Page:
Modern dating can be crazy-making. To get through it, you have to learn to take no for an answer and no answer as an answer, said Ariana Wist, a single graphic designer in New York.
“I’ve soft ghosted and I’ve had it happen to me, too,” she said. “It may be the nicest alternative, it may be the weak man’s out, but in my opinion it’s always clear as hell what they mean.”
Here’s how to stop being a ghoster, soft or otherwise (and how to not take it so hard when you’re the ghostee).
The first step to disabuse yourself of your ghosting ways is to admit there’s a problem.
It might be a built-in behavioural pattern for you. A 2012 study published in the Journal of Research in Personality suggested that people tend to default to a few strategies when ending things.
“Open confrontation” is when partners are more or less transparent about their feelings and end things out in the open.
Others use the “cost escalation” strategy. “That would be like essentially making the relationship so terrible that your partner decides to get out,” Tara Collins, the psychology professor who wrote the paper, told Science Daily.
Then there are those who opt for an “avoidance” strategy. These people taper off contact, dodge requests to meet up and disclose very little about their personal life. (“Wyd?” None of your business!)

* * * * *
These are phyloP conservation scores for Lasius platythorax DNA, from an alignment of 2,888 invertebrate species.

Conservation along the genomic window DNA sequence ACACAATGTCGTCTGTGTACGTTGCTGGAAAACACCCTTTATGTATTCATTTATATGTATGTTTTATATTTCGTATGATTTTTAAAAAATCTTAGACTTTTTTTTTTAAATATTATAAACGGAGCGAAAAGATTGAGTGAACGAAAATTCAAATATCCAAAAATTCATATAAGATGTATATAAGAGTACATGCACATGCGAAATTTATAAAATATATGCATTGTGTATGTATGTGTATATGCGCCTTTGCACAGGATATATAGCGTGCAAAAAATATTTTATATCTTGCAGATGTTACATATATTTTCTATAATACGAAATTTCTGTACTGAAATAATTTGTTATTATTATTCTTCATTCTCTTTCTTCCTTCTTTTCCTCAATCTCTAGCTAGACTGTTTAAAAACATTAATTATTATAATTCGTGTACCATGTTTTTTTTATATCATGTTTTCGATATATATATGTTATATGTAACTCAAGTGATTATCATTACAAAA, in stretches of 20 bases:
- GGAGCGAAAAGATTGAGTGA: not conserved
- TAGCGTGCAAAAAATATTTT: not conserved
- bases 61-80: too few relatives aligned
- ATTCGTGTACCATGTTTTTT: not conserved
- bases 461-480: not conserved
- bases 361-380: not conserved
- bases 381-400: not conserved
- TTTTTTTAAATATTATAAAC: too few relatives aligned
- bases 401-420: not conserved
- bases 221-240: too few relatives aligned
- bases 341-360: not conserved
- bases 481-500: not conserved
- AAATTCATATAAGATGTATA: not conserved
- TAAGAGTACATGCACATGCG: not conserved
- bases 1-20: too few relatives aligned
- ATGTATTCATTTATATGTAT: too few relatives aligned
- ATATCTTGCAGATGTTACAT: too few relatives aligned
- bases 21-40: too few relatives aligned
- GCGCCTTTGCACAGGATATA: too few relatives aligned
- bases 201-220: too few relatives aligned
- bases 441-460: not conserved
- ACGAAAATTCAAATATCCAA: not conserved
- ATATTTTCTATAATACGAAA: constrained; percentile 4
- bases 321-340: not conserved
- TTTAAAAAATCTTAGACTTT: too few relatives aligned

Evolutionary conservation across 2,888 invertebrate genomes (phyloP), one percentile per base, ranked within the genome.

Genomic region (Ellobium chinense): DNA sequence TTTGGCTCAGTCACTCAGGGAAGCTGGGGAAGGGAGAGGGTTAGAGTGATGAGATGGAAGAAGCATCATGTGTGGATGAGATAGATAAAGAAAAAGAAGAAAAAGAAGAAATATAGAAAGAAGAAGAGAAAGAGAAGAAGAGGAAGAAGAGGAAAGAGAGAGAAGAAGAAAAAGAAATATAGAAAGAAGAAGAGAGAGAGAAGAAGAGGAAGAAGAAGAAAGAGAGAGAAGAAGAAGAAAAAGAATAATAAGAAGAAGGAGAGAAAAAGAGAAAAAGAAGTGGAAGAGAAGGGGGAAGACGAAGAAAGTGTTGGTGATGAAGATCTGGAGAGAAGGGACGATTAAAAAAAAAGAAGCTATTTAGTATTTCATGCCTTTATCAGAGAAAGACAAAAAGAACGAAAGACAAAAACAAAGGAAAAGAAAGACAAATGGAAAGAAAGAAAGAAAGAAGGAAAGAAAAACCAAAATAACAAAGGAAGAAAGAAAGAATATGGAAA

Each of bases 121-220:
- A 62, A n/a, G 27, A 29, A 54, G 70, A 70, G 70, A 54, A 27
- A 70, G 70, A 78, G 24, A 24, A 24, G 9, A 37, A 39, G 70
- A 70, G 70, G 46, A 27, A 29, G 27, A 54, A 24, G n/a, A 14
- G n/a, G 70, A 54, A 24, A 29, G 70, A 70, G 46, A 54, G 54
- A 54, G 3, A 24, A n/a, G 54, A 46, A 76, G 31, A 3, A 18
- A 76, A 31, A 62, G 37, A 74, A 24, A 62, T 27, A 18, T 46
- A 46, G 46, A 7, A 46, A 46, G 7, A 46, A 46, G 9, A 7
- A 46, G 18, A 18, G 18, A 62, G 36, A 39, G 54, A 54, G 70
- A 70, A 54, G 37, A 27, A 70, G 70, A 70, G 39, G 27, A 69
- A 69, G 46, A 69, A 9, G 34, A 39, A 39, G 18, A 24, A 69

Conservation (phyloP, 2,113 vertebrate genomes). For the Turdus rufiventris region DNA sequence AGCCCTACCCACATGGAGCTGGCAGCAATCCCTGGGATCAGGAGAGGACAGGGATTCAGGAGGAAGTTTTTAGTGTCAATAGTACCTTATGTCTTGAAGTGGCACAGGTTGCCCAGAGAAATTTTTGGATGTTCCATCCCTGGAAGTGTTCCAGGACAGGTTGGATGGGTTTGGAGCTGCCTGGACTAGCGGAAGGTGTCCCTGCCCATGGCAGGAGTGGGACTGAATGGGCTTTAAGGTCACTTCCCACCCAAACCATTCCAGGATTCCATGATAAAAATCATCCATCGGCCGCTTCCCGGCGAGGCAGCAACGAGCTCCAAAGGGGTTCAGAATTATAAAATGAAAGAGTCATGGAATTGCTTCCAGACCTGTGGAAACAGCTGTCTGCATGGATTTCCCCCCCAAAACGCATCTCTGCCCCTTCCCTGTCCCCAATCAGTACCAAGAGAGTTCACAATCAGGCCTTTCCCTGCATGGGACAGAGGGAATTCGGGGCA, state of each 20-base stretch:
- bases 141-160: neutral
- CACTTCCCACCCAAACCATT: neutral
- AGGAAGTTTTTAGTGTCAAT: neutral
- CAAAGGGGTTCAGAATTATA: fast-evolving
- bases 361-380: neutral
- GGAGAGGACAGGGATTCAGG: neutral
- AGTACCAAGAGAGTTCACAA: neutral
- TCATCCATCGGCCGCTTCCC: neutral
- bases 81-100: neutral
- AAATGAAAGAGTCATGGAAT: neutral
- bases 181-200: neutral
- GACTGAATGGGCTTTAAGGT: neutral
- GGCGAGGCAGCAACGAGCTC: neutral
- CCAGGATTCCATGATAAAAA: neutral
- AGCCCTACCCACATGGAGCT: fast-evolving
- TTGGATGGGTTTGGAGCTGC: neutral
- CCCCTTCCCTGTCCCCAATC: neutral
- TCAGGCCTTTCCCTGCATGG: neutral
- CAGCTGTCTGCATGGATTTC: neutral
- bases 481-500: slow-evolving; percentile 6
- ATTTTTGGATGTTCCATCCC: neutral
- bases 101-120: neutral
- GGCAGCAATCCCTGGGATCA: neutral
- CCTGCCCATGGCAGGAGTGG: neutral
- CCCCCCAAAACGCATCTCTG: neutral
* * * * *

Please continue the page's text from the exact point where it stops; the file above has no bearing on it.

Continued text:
Soft ghosters clearly aren’t as cold or calculated as the cost escalation folks ― a double tap is actually kind of polite ― but their behaviour lines up pretty neatly with the “avoidance” description.
Ultimately, the trepidation associated with telling the truth is understandable. But there’s something liberating, even refreshing, about being honest in a world of ghosts. (Or at the very least, telling a kind lie: “I loved getting to know you but I’m realizing I’m not in the right headspace to date rn. Will text if things change!”) Do that and you’re pretty much above reproach, Heide, the dating coach, told us.
“You might even sprinkle in a little about what’s positive about the other person,” she said. “And you should feel free to block anyone who isn’t taking the truth with grace.”
If you’re shaken over getting soft ghosted, try to take it in stride. Certainly in the moment, don’t jump to conclusions; give the other person some time to reply. Yes, we have the ability to communicate all the time, but that doesn’t mean we’re available all the time.
Maybe even ask yourself if you’re peeved out of a sense of entitlement.
“Singles sometimes feel a loneliness void that they fill by seeking validation from other people,” Heide said. “That can go wrong or turn to anger when that validation isn’t turning into the instant gratification we’re conditioned to expect with texting.”
Sure, it would be great if your date was into radical honesty, told you how they feel and didn’t waste your time. But at the end of the day, this person owes you nothing, especially after a date or two. No one “likes” to be passed over, but keep your head up; there are plenty of non-ghosting fish in the sea.